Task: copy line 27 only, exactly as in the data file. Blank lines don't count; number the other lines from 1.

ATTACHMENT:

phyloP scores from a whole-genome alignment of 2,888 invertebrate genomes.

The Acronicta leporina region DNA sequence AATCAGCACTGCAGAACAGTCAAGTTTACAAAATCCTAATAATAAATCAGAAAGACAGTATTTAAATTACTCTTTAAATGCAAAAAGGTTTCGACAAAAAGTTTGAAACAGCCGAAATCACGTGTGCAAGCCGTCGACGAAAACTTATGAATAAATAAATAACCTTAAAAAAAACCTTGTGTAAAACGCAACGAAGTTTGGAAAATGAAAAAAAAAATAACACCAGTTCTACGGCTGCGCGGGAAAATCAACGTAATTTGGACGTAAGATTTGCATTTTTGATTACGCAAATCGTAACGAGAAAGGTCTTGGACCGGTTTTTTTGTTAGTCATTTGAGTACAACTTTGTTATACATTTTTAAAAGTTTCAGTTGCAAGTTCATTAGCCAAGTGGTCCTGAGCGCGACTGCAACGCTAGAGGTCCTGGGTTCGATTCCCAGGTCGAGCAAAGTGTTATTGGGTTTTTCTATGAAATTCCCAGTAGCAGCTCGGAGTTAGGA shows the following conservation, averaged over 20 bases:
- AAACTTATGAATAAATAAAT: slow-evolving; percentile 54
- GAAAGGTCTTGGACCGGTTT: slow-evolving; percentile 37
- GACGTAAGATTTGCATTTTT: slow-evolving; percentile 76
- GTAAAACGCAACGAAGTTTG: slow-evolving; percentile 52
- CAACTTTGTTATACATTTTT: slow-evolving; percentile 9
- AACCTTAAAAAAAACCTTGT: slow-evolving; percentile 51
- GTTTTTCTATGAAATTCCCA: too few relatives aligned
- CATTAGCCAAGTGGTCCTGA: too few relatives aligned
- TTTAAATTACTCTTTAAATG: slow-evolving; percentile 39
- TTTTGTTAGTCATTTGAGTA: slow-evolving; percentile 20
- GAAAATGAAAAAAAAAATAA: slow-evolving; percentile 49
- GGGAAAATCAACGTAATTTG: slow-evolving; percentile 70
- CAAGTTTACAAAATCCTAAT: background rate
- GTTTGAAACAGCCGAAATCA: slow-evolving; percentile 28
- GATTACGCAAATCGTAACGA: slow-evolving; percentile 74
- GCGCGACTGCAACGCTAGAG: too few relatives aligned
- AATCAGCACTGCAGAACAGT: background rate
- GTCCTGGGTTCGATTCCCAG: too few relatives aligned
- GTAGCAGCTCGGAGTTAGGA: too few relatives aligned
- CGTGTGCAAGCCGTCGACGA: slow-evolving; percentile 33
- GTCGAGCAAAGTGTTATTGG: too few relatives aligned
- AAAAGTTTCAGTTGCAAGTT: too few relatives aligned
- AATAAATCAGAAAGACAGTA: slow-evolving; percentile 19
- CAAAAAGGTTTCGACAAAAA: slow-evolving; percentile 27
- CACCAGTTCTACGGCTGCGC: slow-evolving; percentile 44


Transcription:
- CACCAGTTCTACGGCTGCGC: slow-evolving; percentile 44